Should we take pictures of food and wine in restaurants?


Should we take pictures of food and wine in restaurants?

I love instagram and twitter. And facebook. Wouldn’t it be great if one day I didn’t need to do any proper work – just taking instagrams, writing tweets, posting to facebook. That would be epic! I am moving towards it, little by little.

What’s that? I heard you: this Goode chap doesn’t do any proper work anyway. OK, I get you. My work isn’t arduous by conventional standards. It would be horrifying if I had to actually do a job, like most people do.

But I have an important question, that’s social media related. Should we be taking pictures of our food? And the wine that we drink, in restaurants?

Isn’t a restaurant meal a time to relax, enjoy good company, and have a pleasant gastronomic experience? Isn’t it a bit vulgar to be taking a picture of the plate in front of us, when our attention should be fully focused on our companions? Shouldn’t we really have a no phones on the table policy in restaurants?

I do love my phone, but I am getting increasingly worried about the effect that filming or photographing everything has on our actual engagement with reality. If you go to a concert or sporting event, a sizeable proportion of people are holding phones up, filming everything. For what reason? There is, I suspect, a subtle psychological process that takes place when we are behind our phones, which impacts on our involvement with the world around us. We move from being participants to observers.

Still, I take pictures of food. I quite like the policy that Heston Blumenthal’s restaurants have stated. Rather than banning the practice, they have set constraints. No flash photography. No standing up to take the picture. No shifting round the dishes. That seems like a sensible stance to take.

And wine? Generally speaking, I don’t think you should take a picture of a bottle of wine unless you are drinking it. It just seems odd to take a picture of a grand bottle in your cellar, or in a posh wine shop, that you aren’t actually consuming.

7 Comments on Should we take pictures of food and wine in restaurants?
wine journalist and flavour obsessive

7 thoughts on “Should we take pictures of food and wine in restaurants?

  1. Agreed on all accounts. Photos are personal, whether work- or pleasure-related. So long as you don’t disturb others, no need to step in and prohibit phones altogether. Though, I do agree, we should be encouraged to just have a meal and enjoy each other’s company — completely uninterrupted — from time to time.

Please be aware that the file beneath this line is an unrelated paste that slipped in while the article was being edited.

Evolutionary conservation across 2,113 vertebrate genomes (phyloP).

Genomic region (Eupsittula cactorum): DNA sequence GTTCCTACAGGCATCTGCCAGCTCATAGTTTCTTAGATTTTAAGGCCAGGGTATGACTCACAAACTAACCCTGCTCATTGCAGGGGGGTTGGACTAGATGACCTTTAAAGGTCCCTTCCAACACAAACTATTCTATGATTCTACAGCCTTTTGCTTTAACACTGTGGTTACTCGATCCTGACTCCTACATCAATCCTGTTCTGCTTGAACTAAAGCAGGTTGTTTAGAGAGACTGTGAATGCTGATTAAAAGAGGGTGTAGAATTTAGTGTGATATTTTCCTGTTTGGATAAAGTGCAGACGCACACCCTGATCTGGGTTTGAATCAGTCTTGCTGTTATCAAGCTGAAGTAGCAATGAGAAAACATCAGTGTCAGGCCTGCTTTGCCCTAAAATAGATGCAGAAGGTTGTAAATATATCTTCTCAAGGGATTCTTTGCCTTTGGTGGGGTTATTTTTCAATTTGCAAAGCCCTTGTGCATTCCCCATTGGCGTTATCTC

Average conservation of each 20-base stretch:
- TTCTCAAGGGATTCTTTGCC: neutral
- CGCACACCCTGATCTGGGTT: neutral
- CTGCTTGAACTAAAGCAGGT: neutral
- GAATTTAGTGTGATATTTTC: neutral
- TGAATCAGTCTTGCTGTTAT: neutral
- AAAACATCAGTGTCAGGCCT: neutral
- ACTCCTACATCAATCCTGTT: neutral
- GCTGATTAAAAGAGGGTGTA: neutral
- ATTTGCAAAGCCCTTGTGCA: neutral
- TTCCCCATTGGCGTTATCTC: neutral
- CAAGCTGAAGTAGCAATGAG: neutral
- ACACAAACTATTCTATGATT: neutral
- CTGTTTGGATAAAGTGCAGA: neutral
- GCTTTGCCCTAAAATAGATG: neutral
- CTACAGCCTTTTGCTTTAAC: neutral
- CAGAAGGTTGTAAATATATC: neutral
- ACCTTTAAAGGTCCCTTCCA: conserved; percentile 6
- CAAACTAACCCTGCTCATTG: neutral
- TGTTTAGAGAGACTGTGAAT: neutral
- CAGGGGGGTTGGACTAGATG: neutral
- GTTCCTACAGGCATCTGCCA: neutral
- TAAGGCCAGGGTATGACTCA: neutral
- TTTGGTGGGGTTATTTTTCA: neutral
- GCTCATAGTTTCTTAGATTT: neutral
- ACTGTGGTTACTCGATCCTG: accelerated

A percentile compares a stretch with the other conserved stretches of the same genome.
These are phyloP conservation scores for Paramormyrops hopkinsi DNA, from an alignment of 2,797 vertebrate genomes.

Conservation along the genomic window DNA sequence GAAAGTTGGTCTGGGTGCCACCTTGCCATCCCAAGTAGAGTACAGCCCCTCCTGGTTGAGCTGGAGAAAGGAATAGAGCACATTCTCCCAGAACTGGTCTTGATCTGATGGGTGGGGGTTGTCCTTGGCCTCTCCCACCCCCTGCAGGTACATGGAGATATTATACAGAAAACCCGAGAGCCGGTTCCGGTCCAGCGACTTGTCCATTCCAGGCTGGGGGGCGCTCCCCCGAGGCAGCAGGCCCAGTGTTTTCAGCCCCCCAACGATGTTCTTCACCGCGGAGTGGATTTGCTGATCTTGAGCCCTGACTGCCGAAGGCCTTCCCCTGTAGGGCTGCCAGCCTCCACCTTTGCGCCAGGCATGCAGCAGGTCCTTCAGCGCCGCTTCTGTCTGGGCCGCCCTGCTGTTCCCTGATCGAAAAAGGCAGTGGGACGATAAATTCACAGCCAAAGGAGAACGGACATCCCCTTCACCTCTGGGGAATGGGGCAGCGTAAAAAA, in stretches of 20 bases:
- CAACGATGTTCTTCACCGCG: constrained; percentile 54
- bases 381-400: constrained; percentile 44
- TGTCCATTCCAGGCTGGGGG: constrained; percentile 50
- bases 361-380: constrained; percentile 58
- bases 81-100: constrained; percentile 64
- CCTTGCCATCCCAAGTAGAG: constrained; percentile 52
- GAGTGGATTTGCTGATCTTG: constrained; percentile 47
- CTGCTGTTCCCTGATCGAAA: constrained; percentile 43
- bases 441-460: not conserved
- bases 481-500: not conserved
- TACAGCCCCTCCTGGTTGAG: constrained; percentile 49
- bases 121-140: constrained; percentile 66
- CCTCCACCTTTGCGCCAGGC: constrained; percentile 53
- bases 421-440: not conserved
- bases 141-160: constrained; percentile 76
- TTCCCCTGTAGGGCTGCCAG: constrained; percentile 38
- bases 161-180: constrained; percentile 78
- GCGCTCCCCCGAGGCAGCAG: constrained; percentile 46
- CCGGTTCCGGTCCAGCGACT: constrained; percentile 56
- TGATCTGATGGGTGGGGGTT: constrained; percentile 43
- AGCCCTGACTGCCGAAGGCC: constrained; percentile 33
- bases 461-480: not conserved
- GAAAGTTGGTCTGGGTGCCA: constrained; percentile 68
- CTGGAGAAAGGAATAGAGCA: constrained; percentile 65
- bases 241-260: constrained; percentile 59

2. I would hope that taking a photo of the wine bottle label (I don’t photograph food, though maybe I did a couple of years ago at places like The Ledbury) is not distracting for other diners. I don’t stand up and I only use flash if the restaurant is dark and dingy. It takes four seconds.

    Why do I photograph the wine bottle? I document every wine I drink, and of course, like you, I write about it, though in theory I have a “proper” job, albeit hardly arduous.

    What do I think about restaurants which might impose a total ban on such practices? Get a life and lose an ego! Of course they are entitled to impose whatever rules they wish, as we are entitled to think we’d rather eat food cooked by more liberal minded people.

  3. I find as a diner that taking pictures interrupts the flow and ambiance of the meal. Trouble is I suspect that is a generation thing.

    If others take photos then they need to be discreet so I’m with Heston on this, but am curious as to how this is going to be communicated discreetly to diners.

  4. Sorry Graham I’m with David on this one.I don’t photograph food unless it is exceptional but I do record each bottle I drink, good or bad, and that includes photos these days.

  5. Interesting post and topical, as always.

    Food photos – Not annoying other diners is obviously a good idea. Most cameras are probably good enough to give a reasonably accurate picture of the dish – so restaurants shouldn’t really mind customers taking a picture and posting it. But I think the interesting angle is the rare dish that looks crap but tastes great – I am thinking the scallop and mushroom photo at the Clove Club that Jamie has posted next.

    On the point of spoiling the moment I totally agree. I’m a very big fan of enjoying the moment and the face to face time and the flow of the conversation. I think it’s better to actually enjoy it than be busy documenting to all your fans how much you are enjoying it. Whilst recognising their usefulness, one of the reasons I don’t own a smartphone is not to be 100% on line all the time. And being a bit old-fashioned I would say ‘phones off in a restaurant, unless you’re a Dr. on-call or something.

    As for photographing wines you are not drinking, don’t agree. If I saw something from my birth year or with a weird label or a Petrvs 82 or whatever, I’d definitely want that snap.

  6. I rarely take photos of my food, unless it’s exceptional. Even then, I probably wouldn’t if I were with friends for the meal (I often eat alone in restaurants…). On the other hand, I do wonder about people who claim that someone on another table taking a photo with their phone has spoiled the dining experience — really?

  7. It’s an interesting argument. From the restaurant’s point of view I would have thought, as a lot of these images find their way to food blogs, that you would want your product to be shown at it’s best. As most restaurants (at night anyway) tend to be dimly lit, good photography with a smartphone is a challenge. To a lesser extent the same applies to wine. A winery would want the label to be distinctly obvious if the image is being ‘shared’. Personally I take the odd picture of a meal if it’s a work of art and like the majority here will take a picture of a good bottle that I may not have had before but only for my own reference.

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